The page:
Trees and trigonometry on cross-curricular trip
June 5, 2015
June 5, 2015
A trip to Kew Gardens gave Year 9 boys the opportunity to explore both biological and mathematical patterns.
The visit to the Royal Botanic Gardens was organised jointly by the Mathematics and Biology departments and involved 40 boys. It gave pupils a chance to plan and execute scientific and mathematical investigations of the world around them. A video is being produced so that other boys can also benefit from the results of the day.
“From plotting the heights of trees against their circumference to testing the frequency of Fibonacci* numbers in nature, the boys made the most of the visit,” said Gillian Ridge, Head of Biology. “They used principles of Biology to explain patterns they saw as well as trigonometry in a real-life setting to find the heights of trees. It was a thoroughly rewarding and enjoyable day.”
They were able to apply prior knowledge to new situations and also to understand how the two subjects, Biology and Mathematics, relate to one another. The cross-curricular nature of the trip enabled boys to explore trigonometry, frequency analysis, correlation and Fibonacci sequences – as seen in spirals in pine cones and sunflowers The boys also learned about the uses and adaptations of plants, including carnivorous plants such as the Venus fly trap.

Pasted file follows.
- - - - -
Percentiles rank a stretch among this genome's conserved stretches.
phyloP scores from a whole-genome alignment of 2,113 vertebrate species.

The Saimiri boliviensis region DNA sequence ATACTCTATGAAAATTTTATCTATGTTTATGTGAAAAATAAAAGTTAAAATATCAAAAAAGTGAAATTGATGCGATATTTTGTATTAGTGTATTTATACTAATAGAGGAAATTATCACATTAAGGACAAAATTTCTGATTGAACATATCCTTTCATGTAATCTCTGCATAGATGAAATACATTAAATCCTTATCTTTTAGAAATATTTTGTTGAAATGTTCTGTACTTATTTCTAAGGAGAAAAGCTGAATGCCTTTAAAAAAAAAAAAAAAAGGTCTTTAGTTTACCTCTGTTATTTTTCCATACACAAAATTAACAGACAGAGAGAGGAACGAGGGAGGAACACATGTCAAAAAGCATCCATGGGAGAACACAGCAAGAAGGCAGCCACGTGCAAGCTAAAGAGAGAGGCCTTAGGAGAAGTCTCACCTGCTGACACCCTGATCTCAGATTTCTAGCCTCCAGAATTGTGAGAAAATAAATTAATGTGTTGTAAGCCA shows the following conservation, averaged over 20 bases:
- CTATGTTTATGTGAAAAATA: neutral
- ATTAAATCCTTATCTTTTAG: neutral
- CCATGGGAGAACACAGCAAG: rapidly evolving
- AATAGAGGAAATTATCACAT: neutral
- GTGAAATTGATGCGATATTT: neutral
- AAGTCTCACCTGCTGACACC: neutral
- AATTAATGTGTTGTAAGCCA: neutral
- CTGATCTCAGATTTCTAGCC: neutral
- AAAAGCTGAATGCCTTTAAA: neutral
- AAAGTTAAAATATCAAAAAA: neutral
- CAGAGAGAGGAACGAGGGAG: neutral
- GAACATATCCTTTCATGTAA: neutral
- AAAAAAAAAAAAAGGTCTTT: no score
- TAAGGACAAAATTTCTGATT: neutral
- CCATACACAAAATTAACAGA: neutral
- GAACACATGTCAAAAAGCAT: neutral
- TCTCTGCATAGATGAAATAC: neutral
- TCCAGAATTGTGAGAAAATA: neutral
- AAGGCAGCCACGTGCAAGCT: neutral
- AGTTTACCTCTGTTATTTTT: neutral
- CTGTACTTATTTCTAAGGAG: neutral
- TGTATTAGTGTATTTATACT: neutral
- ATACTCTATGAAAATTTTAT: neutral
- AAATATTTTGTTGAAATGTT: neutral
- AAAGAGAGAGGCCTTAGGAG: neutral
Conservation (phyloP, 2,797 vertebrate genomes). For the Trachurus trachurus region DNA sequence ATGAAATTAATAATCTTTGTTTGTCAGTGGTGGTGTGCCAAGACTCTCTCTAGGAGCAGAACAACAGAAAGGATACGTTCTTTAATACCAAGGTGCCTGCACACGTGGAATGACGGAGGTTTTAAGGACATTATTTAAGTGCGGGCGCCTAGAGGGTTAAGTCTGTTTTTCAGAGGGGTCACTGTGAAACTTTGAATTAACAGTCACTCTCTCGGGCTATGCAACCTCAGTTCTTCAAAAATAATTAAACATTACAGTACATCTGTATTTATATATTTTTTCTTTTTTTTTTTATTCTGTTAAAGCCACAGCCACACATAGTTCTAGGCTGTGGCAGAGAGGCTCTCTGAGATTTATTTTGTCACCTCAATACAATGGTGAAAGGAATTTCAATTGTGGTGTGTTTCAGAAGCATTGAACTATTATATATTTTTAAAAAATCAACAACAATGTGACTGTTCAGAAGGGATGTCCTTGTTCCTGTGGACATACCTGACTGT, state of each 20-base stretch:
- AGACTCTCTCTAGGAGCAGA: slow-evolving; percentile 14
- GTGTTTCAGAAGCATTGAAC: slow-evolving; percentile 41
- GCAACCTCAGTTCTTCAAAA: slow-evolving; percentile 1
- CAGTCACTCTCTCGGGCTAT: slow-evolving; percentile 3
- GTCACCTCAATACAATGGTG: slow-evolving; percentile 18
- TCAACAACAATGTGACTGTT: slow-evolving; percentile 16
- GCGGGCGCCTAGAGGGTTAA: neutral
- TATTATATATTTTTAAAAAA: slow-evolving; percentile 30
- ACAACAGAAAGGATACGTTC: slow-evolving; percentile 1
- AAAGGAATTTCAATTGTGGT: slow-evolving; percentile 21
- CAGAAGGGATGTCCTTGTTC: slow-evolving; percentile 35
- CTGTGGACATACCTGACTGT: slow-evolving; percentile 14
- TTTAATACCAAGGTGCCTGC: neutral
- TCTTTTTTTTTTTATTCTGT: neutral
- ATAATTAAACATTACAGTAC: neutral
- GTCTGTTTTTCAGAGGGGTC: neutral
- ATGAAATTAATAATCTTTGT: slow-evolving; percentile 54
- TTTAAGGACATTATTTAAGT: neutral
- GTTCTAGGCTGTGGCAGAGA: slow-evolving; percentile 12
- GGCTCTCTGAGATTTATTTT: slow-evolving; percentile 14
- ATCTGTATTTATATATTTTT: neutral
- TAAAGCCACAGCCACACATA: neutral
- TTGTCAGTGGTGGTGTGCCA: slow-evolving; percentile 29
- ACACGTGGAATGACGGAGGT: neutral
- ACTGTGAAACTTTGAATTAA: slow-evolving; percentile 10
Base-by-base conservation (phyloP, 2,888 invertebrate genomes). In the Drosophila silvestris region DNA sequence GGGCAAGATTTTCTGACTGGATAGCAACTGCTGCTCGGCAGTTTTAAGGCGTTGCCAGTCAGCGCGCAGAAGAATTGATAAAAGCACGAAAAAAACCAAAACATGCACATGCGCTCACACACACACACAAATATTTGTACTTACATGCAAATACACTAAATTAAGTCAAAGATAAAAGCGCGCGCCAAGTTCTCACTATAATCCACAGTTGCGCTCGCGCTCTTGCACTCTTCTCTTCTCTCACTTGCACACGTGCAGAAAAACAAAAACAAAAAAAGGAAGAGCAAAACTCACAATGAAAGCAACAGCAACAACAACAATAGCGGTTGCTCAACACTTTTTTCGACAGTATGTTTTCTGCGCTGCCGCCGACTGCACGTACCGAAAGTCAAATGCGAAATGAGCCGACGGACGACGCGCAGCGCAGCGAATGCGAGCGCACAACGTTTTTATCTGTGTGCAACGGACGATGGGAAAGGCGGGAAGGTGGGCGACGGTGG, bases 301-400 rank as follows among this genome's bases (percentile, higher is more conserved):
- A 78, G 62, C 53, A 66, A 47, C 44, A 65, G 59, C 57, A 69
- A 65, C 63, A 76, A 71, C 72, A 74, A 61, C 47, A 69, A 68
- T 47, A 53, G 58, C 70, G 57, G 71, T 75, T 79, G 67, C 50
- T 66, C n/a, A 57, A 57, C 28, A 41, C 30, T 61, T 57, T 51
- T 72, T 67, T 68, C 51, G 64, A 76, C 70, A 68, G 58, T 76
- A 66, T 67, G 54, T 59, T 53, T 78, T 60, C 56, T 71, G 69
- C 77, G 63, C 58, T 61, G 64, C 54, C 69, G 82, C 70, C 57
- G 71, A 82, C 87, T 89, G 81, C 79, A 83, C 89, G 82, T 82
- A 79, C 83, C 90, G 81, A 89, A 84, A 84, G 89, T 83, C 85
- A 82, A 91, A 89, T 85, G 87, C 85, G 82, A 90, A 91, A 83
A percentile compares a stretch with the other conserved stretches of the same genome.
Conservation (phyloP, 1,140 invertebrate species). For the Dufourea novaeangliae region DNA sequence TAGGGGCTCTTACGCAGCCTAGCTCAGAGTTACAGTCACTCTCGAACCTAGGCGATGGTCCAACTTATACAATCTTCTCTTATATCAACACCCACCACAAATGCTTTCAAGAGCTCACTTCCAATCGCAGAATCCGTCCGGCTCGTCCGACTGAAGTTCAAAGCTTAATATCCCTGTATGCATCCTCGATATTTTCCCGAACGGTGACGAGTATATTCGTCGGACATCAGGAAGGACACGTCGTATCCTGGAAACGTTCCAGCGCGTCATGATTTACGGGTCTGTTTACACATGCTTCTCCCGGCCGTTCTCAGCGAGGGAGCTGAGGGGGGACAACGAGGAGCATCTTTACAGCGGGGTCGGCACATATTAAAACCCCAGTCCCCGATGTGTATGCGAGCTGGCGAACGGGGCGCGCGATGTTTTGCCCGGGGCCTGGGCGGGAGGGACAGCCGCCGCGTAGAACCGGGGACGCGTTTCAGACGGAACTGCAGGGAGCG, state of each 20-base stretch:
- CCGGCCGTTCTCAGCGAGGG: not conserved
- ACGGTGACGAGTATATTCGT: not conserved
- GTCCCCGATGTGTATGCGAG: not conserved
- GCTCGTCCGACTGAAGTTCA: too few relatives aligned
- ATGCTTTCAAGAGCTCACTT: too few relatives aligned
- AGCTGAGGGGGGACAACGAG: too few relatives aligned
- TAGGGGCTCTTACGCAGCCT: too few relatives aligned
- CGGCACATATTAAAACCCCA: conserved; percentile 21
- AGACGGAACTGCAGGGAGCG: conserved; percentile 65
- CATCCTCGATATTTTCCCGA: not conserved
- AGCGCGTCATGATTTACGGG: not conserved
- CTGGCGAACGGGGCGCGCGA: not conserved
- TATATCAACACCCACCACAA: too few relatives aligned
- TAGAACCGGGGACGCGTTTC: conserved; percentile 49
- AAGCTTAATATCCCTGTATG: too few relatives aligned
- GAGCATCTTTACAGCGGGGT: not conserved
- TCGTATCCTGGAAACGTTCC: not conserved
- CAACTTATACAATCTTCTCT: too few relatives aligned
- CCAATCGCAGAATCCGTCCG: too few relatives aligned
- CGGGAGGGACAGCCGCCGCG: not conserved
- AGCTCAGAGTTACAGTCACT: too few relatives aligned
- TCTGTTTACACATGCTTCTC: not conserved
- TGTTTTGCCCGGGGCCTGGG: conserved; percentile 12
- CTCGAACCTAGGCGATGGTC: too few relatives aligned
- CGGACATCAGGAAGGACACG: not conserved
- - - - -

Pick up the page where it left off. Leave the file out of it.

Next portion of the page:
They have since built upon their experiences at Kew, investigating the golden ratio** and making posters to explain their findings. “We are sharing footage from the day with other students as an education resource for this summer’s examinations, making a video including pineapples, trigonometry and hand-made clinometers,” said Head of Mathematics, Jessica Steer.
*The Fibonacci sequence is a set of numbers that starts with a one or a zero, followed by a one, and proceeds based on the rule that each number (called a Fibonacci number) is equal to the sum of the preceding two numbers.
** The golden ratio (the symbol is the Greek letter "phi") is a special number approximately equal to 1.618 which appears many times in nature, geometry, art, architecture and other areas.